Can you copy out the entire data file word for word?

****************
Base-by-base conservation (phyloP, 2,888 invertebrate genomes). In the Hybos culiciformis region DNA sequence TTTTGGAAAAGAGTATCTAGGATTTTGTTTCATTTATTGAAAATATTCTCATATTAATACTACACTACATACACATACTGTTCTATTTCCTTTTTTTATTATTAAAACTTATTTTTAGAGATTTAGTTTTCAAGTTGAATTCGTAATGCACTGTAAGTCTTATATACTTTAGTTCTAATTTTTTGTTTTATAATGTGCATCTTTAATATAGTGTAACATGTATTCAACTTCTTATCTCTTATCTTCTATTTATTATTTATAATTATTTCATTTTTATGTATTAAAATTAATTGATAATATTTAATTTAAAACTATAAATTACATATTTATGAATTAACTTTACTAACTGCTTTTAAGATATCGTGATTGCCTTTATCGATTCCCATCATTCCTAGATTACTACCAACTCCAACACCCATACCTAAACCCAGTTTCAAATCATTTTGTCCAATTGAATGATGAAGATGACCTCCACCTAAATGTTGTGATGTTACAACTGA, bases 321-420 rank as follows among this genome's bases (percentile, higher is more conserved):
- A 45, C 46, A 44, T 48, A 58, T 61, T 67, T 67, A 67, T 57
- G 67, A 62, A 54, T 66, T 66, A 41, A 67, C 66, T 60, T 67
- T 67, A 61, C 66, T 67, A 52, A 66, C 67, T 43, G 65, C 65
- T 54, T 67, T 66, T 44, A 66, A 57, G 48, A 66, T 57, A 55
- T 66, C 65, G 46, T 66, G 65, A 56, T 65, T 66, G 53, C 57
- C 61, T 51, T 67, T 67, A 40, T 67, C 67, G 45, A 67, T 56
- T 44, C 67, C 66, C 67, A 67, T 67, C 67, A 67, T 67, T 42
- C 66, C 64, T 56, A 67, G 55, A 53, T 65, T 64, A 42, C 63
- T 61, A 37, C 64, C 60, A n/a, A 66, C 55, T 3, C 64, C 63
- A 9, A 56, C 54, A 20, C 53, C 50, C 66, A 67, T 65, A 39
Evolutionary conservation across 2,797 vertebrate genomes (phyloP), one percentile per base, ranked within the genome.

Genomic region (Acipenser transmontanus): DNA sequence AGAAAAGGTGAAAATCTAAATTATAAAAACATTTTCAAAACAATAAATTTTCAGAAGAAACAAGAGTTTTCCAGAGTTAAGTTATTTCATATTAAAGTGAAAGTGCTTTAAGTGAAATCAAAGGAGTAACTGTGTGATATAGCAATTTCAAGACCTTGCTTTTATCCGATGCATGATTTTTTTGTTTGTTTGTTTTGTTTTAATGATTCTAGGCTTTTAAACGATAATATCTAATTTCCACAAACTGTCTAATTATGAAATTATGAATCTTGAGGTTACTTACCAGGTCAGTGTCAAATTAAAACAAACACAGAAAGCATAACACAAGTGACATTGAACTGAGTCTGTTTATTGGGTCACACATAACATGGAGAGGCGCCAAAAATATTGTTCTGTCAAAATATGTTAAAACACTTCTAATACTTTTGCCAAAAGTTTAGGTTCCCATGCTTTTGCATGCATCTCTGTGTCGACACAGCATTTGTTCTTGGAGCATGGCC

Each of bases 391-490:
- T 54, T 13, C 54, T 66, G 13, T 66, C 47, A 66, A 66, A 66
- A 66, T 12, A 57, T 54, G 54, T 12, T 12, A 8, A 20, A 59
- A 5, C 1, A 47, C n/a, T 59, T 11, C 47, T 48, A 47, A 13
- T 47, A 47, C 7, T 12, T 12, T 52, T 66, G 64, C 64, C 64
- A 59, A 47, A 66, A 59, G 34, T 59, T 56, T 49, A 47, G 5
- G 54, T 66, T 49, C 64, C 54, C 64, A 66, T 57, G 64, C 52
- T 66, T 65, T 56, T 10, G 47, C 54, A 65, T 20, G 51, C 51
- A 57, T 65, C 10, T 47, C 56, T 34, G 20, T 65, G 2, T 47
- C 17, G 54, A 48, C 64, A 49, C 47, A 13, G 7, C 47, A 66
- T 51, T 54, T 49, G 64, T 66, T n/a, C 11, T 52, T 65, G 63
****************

Base-by-base conservation (phyloP, 2,888 invertebrate genomes). In the Hybos culiciformis region DNA sequence TTTTGGAAAAGAGTATCTAGGATTTTGTTTCATTTATTGAAAATATTCTCATATTAATACTACACTACATACACATACTGTTCTATTTCCTTTTTTTATTATTAAAACTTATTTTTAGAGATTTAGTTTTCAAGTTGAATTCGTAATGCACTGTAAGTCTTATATACTTTAGTTCTAATTTTTTGTTTTATAATGTGCATCTTTAATATAGTGTAACATGTATTCAACTTCTTATCTCTTATCTTCTATTTATTATTTATAATTATTTCATTTTTATGTATTAAAATTAATTGATAATATTTAATTTAAAACTATAAATTACATATTTATGAATTAACTTTACTAACTGCTTTTAAGATATCGTGATTGCCTTTATCGATTCCCATCATTCCTAGATTACTACCAACTCCAACACCCATACCTAAACCCAGTTTCAAATCATTTTGTCCAATTGAATGATGAAGATGACCTCCACCTAAATGTTGTGATGTTACAACTGA, bases 321-420 rank as follows among this genome's bases (percentile, higher is more conserved):
- A 45, C 46, A 44, T 48, A 58, T 61, T 67, T 67, A 67, T 57
- G 67, A 62, A 54, T 66, T 66, A 41, A 67, C 66, T 60, T 67
- T 67, A 61, C 66, T 67, A 52, A 66, C 67, T 43, G 65, C 65
- T 54, T 67, T 66, T 44, A 66, A 57, G 48, A 66, T 57, A 55
- T 66, C 65, G 46, T 66, G 65, A 56, T 65, T 66, G 53, C 57
- C 61, T 51, T 67, T 67, A 40, T 67, C 67, G 45, A 67, T 56
- T 44, C 67, C 66, C 67, A 67, T 67, C 67, A 67, T 67, T 42
- C 66, C 64, T 56, A 67, G 55, A 53, T 65, T 64, A 42, C 63
- T 61, A 37, C 64, C 60, A n/a, A 66, C 55, T 3, C 64, C 63
- A 9, A 56, C 54, A 20, C 53, C 50, C 66, A 67, T 65, A 39
Evolutionary conservation across 2,797 vertebrate genomes (phyloP), one percentile per base, ranked within the genome.

Genomic region (Acipenser transmontanus): DNA sequence AGAAAAGGTGAAAATCTAAATTATAAAAACATTTTCAAAACAATAAATTTTCAGAAGAAACAAGAGTTTTCCAGAGTTAAGTTATTTCATATTAAAGTGAAAGTGCTTTAAGTGAAATCAAAGGAGTAACTGTGTGATATAGCAATTTCAAGACCTTGCTTTTATCCGATGCATGATTTTTTTGTTTGTTTGTTTTGTTTTAATGATTCTAGGCTTTTAAACGATAATATCTAATTTCCACAAACTGTCTAATTATGAAATTATGAATCTTGAGGTTACTTACCAGGTCAGTGTCAAATTAAAACAAACACAGAAAGCATAACACAAGTGACATTGAACTGAGTCTGTTTATTGGGTCACACATAACATGGAGAGGCGCCAAAAATATTGTTCTGTCAAAATATGTTAAAACACTTCTAATACTTTTGCCAAAAGTTTAGGTTCCCATGCTTTTGCATGCATCTCTGTGTCGACACAGCATTTGTTCTTGGAGCATGGCC

Each of bases 391-490:
- T 54, T 13, C 54, T 66, G 13, T 66, C 47, A 66, A 66, A 66
- A 66, T 12, A 57, T 54, G 54, T 12, T 12, A 8, A 20, A 59
- A 5, C 1, A 47, C n/a, T 59, T 11, C 47, T 48, A 47, A 13
- T 47, A 47, C 7, T 12, T 12, T 52, T 66, G 64, C 64, C 64
- A 59, A 47, A 66, A 59, G 34, T 59, T 56, T 49, A 47, G 5
- G 54, T 66, T 49, C 64, C 54, C 64, A 66, T 57, G 64, C 52
- T 66, T 65, T 56, T 10, G 47, C 54, A 65, T 20, G 51, C 51
- A 57, T 65, C 10, T 47, C 56, T 34, G 20, T 65, G 2, T 47
- C 17, G 54, A 48, C 64, A 49, C 47, A 13, G 7, C 47, A 66
- T 51, T 54, T 49, G 64, T 66, T n/a, C 11, T 52, T 65, G 63